Major League Baseball says it will bolster its policies against harassment and discrimination based on sexual orientation, according to a new agreement provided to The Associated Press on Monday.
The league is scheduled to announce its new policy during All-Star Game festivities on Tuesday with the players' union and New York Attorney General Eric Schneiderman, who helped draft the agreement.
Under the new policy, the league will create a workplace code of conduct and distribute it to every major league and minor league player, provide new training sessions and create a centralized complaint system to report any harassment and discrimination.
The announcement follows Schneiderman's agreement this year with the National Football League to strengthen its policies. Some NFL prospects complained about questions they said where posed to them during the evaluation and hiring system called the NFL combine. The case prompted a look at harassment and discrimination policies in other sports.
Few professional athletes are openly gay, and gay rights groups have blamed the policies and atmosphere in sports for forcing gay athletes to hide their sexual orientations.
Schneiderman, a Democrat, called the new policy actions a "clear stand against discrimination."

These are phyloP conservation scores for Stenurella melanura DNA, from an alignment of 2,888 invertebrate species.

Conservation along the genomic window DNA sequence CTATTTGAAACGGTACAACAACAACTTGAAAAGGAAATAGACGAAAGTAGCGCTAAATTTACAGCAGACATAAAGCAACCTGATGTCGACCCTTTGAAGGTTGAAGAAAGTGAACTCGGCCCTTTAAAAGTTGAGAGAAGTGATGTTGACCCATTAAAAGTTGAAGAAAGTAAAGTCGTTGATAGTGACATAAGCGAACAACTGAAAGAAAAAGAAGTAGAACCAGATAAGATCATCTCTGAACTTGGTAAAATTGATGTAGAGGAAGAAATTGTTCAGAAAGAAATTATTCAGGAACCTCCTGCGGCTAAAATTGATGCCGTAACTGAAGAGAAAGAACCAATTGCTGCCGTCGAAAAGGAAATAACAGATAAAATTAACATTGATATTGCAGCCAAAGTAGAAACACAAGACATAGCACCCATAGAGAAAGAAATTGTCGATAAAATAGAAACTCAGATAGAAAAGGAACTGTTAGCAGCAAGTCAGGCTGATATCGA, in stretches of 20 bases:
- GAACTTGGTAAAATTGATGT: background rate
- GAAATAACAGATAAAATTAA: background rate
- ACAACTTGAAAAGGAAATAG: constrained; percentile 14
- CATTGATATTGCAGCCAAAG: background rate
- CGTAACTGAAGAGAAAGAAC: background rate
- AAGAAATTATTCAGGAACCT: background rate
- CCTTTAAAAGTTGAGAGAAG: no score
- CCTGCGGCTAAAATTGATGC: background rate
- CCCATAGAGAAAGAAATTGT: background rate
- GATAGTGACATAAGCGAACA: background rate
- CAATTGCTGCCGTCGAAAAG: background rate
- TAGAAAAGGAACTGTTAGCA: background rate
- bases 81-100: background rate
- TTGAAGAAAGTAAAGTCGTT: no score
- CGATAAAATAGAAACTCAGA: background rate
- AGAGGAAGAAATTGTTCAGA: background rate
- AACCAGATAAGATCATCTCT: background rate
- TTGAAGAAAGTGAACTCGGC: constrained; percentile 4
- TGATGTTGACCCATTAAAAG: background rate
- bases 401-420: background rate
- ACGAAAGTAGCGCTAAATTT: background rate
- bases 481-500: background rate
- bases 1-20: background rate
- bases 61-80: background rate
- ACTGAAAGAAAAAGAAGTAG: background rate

"Our national pastime is showing national leadership in the fight to promote equal justice for all," he said.
Major League Baseball already has an anti-discrimination policy, but the new one specifically will prohibit discrimination based on sexual orientation. MLB Commissioner Bud Selig said baseball won't allow any discrimination.
"We welcome all individuals regardless of sexual orientation into our ballparks, along with those of different races, religions, genders and national origins," Selig stated. "Both on the field and away from it, Major League Baseball has a zero-tolerance policy for harassment and discrimination based on sexual orientation."
The Major League Baseball Players Association said it supports the policy so that players can pursue their careers regardless of their sexual orientations.
"MLBPA embraces diversity and supports a workplace environment that welcomes all regardless of race, religion and sexual orientation," said the union's executive director, Michael Weiner.